Kellogg World Alumni Magazine, Spring 2003Kellogg School of Management
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  Prof. Phil Kotler
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Prof. Phil Kotler
Theory & Practice
The need for speed: Business strategy in a “nanosecond culture”

By Philip Kotler, the SC Johnson and Son Distinguished Professor of International Marketing

Business firms in the 1990s were exhorted to make their decisions carefully: the mantra was “Ready, Aim, Fire.” As events speeded up, we modified our advice to “Ready, Fire, Aim.” Today, our advice is “Fire, Aim, Fire, Aim.” Tomorrow it will be “Fire, Fire, Fire.”

In such a “nanosecond culture,” can any meaningful strategy endure? Yes, in the limited sense that a company should approach its market with some fixed principles, such as “Never sacrifice quality,” “Always think of the customer first,” and a few others.

What can a company do to make faster — but still good — decisions?

The first answer involves marketing automation. A computer can make some decisions better than a person can. Remember that IBM’s Deep Blue computer beat Gary Kasparov in chess. Remember that airline price changes occur automatically under yield pricing that calculates the number of available seats, time left to the flight, price elasticity, and other factors. Marketing decisions that are ripe for automation include selecting names for a direct mail campaign, allocating product lines to shelf spaces, media selection, message customization, and so on. True, most of these are highly tactical decisions. For more complex decisions, a hybrid system of 50 percent manager, 50 percent model may be best. In these cases, companies need to use decision support models, such as Callplan, Mediac and Brandaid.

The second approach to speeding up decision making is to set up a “war gaming room.” Airlines operate a large control center where personnel sit at computers and watch minute-by-minute changes in weather, airplane problems and other factors that might call for revised schedules. We can imagine large consumer goods marketers sitting in a similar room and observing product and sales movements in each of dozens of key markets. They can detect competitive moves, weather patterns and other factors impacting supply and demand to make quick price, promotion and supply changes.

The third approach is to invest in appropriate technologies. Telematics involves putting sensor chips in products, homes, cars, and offices to trigger desired performances. Travel companies use database marketing to send customers last-minute deep discount offers on available hotel rooms and airline seats. A company’s customer contact center provides a structure of communication links to customers, prospects, dealers and salespeople to facilitate message flow quickly by phone, fax, or email.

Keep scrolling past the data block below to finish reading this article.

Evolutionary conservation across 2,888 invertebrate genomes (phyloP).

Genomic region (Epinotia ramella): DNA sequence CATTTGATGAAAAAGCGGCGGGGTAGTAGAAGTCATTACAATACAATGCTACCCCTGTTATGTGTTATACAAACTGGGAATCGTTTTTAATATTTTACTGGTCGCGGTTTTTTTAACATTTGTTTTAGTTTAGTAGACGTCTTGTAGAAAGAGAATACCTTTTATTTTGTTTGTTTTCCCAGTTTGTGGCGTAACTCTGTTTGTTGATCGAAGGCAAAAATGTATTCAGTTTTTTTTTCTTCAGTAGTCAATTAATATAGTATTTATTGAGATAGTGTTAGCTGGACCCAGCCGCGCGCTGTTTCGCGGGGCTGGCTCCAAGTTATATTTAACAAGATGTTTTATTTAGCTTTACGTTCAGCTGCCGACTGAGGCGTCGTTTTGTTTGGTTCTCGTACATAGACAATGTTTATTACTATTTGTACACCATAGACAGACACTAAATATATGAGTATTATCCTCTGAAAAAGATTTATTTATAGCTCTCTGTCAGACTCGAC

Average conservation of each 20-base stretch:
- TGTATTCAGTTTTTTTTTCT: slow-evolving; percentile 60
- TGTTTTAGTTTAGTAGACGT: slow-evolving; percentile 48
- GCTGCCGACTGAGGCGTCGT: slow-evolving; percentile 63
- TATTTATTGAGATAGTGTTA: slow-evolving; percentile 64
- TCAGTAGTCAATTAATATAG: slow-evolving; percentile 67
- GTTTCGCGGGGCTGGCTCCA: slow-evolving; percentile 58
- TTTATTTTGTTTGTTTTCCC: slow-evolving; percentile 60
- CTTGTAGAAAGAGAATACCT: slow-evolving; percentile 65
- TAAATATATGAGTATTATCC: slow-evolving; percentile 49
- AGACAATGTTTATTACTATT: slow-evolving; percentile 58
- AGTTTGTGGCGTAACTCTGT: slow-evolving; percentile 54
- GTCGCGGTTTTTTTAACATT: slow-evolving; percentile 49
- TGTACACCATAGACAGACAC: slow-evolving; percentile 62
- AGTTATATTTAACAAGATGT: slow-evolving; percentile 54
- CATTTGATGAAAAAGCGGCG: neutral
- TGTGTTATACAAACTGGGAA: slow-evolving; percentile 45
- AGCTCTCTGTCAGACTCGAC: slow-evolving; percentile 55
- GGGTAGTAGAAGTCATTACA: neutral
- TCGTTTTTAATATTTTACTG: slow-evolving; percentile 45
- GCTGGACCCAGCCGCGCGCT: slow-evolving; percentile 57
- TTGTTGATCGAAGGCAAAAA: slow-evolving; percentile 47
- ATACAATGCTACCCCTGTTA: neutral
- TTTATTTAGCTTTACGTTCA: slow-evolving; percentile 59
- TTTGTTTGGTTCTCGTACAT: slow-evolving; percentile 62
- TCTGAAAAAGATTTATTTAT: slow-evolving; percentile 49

The bottom line is that companies can achieve a strong competitive advantage by performing faster. They must become turbomarketers, learning the art of cycle-time compression and speed-to-market. Today’s customers increasingly expect delivery speed: pizza delivered in a half-hour; film developed in an hour, eyeglasses made in an hour, car lubrication in 15 minutes.

Consider the following pioneers of speed:

Deluxe Check Printers Inc., has built an impressive reputation for shipping its checks one day after receiving an order — without being late once in 18 years.

Levi Strauss, Benetton, and The Limited have adopted computerized quick response systems that link the information systems of their suppliers, manufacturing plants, distribution centers, and retailing outlets to enable faster resupply of fast-moving merchandise.

Krones, the world leader in bottle labeling machines, deploys 250 service and installation technicians around the world. The company stores data for each machine, totaling 20,000, in its central computer. Parts ordered before 7 a.m. are sent in the afternoon, by truck, to Frankfurt Airport; from there they are air freighted the same evening to their country of destination.

Cemex, Mexico’s giant cement company, has transformed the cement business by promising to deliver cement almost as quickly as pizza. Cemex equips every truck with a global positioning system. Cemex can promise cement delivery within an agreed-upon 20 minute window. If your cement is more than 10 minutes late, the buyer gets a 20 percent discount.

Clearly, in a nanosecond culture, companies that can innovate faster, manufacture faster, and supply faster are going to be tomorrow’s winners.

©2002 Kellogg School of Management, Northwestern University